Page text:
and I got a lot of experience out there, playing with bigger, stronger guys. I
worked hard in practice to get that playing time and it paid off.


HF: Last season you registered three points (two
goals, one assist in 50 games) and were a –6. This season, heading into
tonight’s action, had 28 points and a +20 rating through 53 games. What
adjustments have you made in your game to see such a growth from one season to
the next?


JS: Just confidence with the puck. The coaching staff has put me in situations this year that I wasn’t in
last year. Playing with a few of the elite players we have on this team have given me extra chances out there to bury the puck and
get assists.


HF: Are there any areas in your game that even you
yourself have seen in comparison to last season?


JS: I think my puck handling. I’ve got more
confidence out there with the puck. I feel I’m stronger as a skater, and more
physical all over the ice. Confidence is the big thing, though.


HF: You mentioned your puck control and physical
play. Is this how you would describe yourself as a defenseman?


JS: I consider myself a two-way
defenseman. I like to join the rush when the opportunity arises. Defense is kind of my main game. Strong
in the corners and strong in front of the net and able to make a strong outlet
pass to clear the puck from our zone.


HF: What would you say is your biggest asset out
there on the ice?


JS: I think I’m a good passer, and
I’m able to get lots of shots towards the net. I’m physical when I have to be,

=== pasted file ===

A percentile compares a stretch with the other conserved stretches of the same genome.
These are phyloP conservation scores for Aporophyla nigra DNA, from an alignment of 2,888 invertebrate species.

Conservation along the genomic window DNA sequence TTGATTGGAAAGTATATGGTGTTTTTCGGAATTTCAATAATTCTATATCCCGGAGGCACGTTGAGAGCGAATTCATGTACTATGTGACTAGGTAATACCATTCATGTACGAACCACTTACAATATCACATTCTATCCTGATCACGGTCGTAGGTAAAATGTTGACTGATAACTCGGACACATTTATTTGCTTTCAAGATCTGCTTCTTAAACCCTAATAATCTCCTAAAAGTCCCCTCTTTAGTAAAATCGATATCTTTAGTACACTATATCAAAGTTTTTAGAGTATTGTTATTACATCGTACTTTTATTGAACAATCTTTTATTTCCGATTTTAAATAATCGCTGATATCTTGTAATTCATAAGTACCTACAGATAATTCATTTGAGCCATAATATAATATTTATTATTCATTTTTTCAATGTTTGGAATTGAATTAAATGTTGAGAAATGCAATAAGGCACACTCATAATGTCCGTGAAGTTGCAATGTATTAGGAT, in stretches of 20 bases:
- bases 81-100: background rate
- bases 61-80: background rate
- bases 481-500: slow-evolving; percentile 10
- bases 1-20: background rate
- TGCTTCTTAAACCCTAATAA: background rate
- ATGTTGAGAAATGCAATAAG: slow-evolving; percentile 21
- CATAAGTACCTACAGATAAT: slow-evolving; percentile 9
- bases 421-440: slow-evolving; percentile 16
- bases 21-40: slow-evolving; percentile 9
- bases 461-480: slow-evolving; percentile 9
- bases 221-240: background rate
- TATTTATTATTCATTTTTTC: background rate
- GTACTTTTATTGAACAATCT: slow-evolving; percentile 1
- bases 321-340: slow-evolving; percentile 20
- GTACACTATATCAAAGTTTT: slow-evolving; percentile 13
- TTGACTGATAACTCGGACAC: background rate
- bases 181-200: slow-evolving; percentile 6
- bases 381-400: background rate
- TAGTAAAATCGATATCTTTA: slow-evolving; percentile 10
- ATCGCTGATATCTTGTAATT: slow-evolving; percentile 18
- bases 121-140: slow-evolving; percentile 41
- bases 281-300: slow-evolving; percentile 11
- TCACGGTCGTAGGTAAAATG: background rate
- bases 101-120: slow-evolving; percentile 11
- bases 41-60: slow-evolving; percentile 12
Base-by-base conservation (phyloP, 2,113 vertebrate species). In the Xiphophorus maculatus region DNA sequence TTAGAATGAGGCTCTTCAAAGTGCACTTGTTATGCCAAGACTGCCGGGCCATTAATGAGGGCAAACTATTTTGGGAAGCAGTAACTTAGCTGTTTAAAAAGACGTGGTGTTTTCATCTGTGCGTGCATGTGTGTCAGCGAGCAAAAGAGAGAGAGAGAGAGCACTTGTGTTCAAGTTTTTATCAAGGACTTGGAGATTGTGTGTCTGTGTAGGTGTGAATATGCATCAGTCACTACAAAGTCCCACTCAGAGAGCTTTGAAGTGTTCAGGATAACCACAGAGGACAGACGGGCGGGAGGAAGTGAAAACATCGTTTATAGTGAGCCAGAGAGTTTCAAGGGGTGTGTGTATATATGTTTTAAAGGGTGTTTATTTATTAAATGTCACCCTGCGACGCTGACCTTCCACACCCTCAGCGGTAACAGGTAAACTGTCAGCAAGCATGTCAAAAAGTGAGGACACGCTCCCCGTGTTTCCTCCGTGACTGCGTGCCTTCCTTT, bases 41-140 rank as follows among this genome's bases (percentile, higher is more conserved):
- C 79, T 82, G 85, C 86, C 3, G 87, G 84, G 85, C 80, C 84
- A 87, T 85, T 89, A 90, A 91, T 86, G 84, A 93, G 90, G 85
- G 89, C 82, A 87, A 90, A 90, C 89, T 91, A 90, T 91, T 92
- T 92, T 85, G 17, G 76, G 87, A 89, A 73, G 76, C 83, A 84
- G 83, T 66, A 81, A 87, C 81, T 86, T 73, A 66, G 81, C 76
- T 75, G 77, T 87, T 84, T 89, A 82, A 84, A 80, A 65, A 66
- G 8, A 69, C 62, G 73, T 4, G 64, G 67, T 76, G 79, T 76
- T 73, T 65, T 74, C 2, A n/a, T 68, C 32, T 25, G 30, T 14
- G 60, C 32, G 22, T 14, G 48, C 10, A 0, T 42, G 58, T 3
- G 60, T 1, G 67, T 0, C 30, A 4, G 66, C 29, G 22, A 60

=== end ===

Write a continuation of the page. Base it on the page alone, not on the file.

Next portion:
but I don’t go out of my way, put myself out of
position, to make a big hit.


HF: What areas are you focusing improving on?


JS: My skating. Foot-speed and overall strength on my feet could use
work. Also, my physical presence out there when guys come hit me, let them know
next time they do it they’ll get a whack or a cross-check back.


HF: Off
the ice, what kind of a guy are you?


JS: I’m kind of shy, quiet. I like to listen to what the other guys
have to say. I’m not really kind of a leader out there, I lead more by example.


HF: What’s
something that the average
Hitmen fan doesn’t know about you?


JS: I play a 3 handicap in golf. When I was younger I had to decide
whether to go the golf-scholarship way or play hockey. Hockey was my favorite.


HF: Did
you give any consideration to taking the college route, and getting an
education as well, as opposed to playing Major Junior?


JS: Yeah, I thought about it. I thought that playing that extra year in
Junior A would be that much longer before the scouts would be able to see me
and getting to the draft.


HF: In the game you played tonight, you were able to shut-down
Rockets, the No. 2 ranked team in the Canadian Hockey League. What does a win
like that do for the hockey club, especially a win in regulation, something
that has been rare recently?


JS: The last couple of games we’ve let a couple of points slide by
giving up third period leads. Tonight we just played hard, kept it simple, and
buried our chances out there. It was nice not to have to go to overtime again.


HF: What
does this
Hitmen team have to do to go deep into the playoffs
this year?


JS: I think we’re probably one of the top teams five-on-five, but our
special teams, powerplay and penalty kill, we’ve got to get that going. That’s what will either
help you or drop you from being one of those top teams in the end.


HF: How
have the acquisitions General Manager Kelly Kisio
made at the trade deadline helped this team? Has it been something positive
that’s happened to the team, or has it affected this club’s chemistry at all?


JS: I think it’s been positive. With [Barry] Brust
in net, he’s brought us a lot of confidence back there by knowing he can move
the puck up there, and [Brett] O’Malley’s brought us a lot of speed up front.
[Aaron] Roberge is just a big guy who likes to play
physical out there. We’re a better team now than we were before the deadline.